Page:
By On Oct 09, 2019 Template Free
This CV Saviour hybrid style of resume (international A4 paper size) works really well for anyone really, but in particular for those with challenging career histories, career changers, job hoppers, those who have juggled multiple concurrent jobs, those with little work experience or job seekers who want to take the focus off their past job titles or the fact that they have very little paid work experience, so they can emphasise the value they bring to their next role. The style aims to capture 70% of the key information about a candidate on the front page. Where colour has been used in blocks, it is shading only, so it won not cause issues for ATS, and the Key Skills section uses ATS-friendly hard set tabs. For those with very little experience, but heaps of knowledge on a subject, they should use the heading Areas of Knowledge and Understanding instead of Key Skills, if they do not yet have the hands-on experience in a skill.
For Loretta Danielson, we have used a three-line headline. The first line, Human Resources Director, positions her for the level of job she is targeting: the second line communicates the breadth of her experience, from startups to high-growth organizations: and the third line, Positioning HR as a Business Partner for Excellence, is what we refer to as a branding statement, her unique value proposition. One word of caution about headlines—and, in fact, about everything that you include in your resume. Be certain that what you are highlighting matches not only what you have done in the past but also what you want to do in the future. This is extremely important because you want readers to perceive you as a qualified and experienced candidate for the positions you are currently targeting. If you have extensive experience managing compensation and benefits, for example, but you do not want that to be a major part of your next job, do not highlight it with a headline. You can mention it as appropriate in the experience section, but do not make the mistake of drawing attention to something you do not want readers to focus on. Be selective and be strategic.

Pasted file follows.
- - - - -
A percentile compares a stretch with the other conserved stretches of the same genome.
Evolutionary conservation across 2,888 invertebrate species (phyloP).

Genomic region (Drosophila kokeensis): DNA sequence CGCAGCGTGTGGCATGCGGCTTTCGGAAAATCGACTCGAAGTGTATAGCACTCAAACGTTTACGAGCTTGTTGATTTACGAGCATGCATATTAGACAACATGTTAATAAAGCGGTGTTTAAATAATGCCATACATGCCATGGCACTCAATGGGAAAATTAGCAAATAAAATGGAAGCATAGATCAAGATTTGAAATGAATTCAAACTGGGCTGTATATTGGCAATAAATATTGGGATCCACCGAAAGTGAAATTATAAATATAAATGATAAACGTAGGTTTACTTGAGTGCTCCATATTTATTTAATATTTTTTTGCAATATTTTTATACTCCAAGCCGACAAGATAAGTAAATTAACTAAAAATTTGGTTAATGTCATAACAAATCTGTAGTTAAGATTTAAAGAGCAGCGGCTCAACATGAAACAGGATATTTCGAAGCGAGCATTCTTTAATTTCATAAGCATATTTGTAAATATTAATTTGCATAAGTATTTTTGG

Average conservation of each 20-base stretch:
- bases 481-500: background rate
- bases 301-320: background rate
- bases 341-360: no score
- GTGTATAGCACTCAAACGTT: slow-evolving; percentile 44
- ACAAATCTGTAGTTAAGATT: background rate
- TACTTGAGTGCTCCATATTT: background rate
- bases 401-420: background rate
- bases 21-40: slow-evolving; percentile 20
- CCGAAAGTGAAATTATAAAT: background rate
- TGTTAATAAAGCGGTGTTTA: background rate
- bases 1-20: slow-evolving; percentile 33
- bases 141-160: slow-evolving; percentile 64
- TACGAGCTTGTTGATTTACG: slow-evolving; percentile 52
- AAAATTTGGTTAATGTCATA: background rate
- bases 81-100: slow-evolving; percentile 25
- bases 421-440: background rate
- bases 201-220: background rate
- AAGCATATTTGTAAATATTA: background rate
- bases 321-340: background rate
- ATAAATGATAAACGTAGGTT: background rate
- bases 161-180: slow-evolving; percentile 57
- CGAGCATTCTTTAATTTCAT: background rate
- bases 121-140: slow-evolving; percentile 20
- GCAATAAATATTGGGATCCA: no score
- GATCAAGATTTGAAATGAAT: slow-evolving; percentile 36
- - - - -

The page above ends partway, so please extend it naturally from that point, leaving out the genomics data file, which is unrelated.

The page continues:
One of the biggest challenges for Australian job seekers is that much of what can be found on the internet (and in books) is written for markets other than the Australian job market (although I am working hard to change that!). Many people think that a one-page resume is the norm in Australia, but that is a bit of a myth. I always say that a resume only needs to be as long as it needs to be, to get the message across that the job seeker is the best candidate for the job. Sure, a school-leaver may have a one-page resume, however, we find most Australian resumes tend to be 2 – 3 pages, which also means that our resumes tend to have a lot more words in them. (Big thanks to Jobscan for making Australian job seekers aware of this on the Jobscan ATS tool). Other market-specific idiosyncrasies include spelling (we use British English as standard), grammar, the meanings of certain words, measurements etc – and things such as paper size. Australians are not great at shouting about their achievements, and many have very bland I did this, I did that statements on their resumes. In our experience, people (recruiters and employers) buy people (job seekers), so what we do is really turn our clients resumes around to focus on authentic, personality-driven documents that shout out just how amazing our clients are by providing tangible evidence of the outcomes of the work they have done. It is a winning formula.
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